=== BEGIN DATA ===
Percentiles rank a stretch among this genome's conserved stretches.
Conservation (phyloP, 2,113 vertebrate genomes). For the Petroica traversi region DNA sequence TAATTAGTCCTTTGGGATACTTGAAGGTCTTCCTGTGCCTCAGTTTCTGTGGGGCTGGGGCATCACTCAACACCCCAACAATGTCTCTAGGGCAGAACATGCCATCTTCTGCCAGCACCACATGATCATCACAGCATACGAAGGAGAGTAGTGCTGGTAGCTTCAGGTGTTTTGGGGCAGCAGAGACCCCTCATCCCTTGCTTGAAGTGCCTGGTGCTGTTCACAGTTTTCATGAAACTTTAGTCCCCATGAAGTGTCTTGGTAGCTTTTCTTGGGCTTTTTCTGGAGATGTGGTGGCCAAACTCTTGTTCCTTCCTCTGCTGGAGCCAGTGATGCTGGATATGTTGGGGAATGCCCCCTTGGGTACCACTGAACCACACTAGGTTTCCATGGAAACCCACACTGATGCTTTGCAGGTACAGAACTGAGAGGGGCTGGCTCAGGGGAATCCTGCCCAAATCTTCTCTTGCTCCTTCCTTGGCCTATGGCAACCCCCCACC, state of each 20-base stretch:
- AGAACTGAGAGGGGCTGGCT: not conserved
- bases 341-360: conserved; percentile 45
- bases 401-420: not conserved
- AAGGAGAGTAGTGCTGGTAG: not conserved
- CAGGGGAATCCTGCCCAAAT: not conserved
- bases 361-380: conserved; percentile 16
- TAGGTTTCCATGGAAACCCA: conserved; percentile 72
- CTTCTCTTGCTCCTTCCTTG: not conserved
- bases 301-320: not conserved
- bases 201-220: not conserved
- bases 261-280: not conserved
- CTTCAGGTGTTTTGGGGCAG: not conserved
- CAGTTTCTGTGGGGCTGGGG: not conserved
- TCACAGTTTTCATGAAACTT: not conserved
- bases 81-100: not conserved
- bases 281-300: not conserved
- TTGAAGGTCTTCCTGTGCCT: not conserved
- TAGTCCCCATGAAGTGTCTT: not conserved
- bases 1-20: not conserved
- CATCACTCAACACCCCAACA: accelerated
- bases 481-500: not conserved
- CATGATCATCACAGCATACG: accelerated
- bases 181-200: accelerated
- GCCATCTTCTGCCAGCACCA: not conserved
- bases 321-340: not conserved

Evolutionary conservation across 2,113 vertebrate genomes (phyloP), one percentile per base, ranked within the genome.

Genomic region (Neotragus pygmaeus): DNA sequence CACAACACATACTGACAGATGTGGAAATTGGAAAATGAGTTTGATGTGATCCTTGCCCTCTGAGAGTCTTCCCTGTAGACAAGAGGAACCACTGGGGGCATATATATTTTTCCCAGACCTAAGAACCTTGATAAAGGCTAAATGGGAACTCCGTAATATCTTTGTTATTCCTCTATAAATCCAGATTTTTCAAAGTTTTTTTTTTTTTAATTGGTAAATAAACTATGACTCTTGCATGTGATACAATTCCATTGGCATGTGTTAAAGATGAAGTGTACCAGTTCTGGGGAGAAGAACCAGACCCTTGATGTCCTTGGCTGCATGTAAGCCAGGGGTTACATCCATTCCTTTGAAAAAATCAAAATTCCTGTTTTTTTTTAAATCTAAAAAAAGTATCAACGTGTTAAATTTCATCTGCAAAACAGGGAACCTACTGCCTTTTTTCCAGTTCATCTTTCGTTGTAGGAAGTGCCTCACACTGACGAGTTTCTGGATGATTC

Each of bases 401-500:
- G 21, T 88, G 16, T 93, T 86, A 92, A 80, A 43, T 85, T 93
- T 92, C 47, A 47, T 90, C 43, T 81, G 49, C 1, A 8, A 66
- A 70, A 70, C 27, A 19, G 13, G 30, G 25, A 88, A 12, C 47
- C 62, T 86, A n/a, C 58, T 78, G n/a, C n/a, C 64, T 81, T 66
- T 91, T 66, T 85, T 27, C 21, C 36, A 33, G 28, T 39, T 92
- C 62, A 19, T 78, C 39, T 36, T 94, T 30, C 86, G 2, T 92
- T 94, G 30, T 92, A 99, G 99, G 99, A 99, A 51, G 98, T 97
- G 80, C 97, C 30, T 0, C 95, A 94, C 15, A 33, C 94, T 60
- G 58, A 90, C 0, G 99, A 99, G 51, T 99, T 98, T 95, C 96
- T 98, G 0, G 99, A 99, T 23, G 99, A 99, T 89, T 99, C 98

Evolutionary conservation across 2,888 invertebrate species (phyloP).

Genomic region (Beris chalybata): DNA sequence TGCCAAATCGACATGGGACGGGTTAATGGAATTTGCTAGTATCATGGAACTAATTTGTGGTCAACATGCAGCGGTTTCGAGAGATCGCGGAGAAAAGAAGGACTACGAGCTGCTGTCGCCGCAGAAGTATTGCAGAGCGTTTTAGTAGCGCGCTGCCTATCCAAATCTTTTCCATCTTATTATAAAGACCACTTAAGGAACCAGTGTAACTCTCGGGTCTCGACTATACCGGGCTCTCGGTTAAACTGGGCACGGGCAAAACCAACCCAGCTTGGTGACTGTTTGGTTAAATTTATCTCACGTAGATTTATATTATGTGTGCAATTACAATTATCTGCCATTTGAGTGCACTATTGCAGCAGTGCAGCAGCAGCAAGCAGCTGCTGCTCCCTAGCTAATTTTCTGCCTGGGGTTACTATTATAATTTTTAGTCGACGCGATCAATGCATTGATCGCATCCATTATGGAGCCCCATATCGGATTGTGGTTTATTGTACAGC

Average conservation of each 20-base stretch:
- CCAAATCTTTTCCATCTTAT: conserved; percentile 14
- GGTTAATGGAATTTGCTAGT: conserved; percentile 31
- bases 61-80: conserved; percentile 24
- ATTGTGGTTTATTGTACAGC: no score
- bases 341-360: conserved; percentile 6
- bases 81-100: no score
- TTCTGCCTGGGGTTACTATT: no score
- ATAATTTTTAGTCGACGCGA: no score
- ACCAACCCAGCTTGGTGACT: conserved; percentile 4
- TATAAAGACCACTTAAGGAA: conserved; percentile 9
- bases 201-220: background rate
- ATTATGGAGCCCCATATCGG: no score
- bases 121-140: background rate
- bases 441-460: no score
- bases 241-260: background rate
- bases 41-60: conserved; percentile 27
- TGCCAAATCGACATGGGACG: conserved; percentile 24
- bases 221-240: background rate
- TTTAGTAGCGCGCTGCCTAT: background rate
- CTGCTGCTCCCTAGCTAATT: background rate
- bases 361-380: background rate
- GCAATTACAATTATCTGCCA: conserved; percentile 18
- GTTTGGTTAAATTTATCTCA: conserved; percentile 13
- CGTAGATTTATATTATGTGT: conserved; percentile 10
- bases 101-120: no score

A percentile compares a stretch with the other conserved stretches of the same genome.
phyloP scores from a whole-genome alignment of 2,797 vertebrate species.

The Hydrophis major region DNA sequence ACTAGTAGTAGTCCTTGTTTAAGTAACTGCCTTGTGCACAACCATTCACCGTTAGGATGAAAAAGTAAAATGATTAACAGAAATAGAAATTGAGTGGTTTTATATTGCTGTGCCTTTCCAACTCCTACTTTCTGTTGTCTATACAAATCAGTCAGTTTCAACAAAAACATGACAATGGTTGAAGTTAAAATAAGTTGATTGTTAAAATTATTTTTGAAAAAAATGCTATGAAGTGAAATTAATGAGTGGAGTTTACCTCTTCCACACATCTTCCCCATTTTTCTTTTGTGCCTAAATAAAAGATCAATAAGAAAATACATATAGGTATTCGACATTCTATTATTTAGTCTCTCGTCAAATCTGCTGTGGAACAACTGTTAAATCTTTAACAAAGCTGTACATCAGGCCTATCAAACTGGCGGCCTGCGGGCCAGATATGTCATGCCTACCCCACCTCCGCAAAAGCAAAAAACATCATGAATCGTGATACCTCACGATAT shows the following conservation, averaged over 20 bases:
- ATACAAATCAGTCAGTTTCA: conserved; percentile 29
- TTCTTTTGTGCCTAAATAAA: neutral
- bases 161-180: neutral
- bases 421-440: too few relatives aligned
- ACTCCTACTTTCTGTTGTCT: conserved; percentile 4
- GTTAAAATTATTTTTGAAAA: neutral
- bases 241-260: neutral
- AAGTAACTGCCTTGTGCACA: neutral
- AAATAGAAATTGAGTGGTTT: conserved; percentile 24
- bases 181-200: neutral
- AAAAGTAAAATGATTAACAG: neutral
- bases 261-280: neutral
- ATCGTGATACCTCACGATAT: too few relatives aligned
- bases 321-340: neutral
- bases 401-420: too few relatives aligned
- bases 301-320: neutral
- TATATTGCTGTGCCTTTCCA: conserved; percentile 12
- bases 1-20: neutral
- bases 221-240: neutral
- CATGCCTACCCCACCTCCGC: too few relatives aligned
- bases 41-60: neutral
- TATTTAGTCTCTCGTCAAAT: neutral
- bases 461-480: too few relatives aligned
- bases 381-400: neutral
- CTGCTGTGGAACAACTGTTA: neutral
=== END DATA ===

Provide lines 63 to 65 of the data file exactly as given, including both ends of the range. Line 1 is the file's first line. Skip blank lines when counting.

- CTGCTGCTCCCTAGCTAATT: background rate
- bases 361-380: background rate
- GCAATTACAATTATCTGCCA: conserved; percentile 18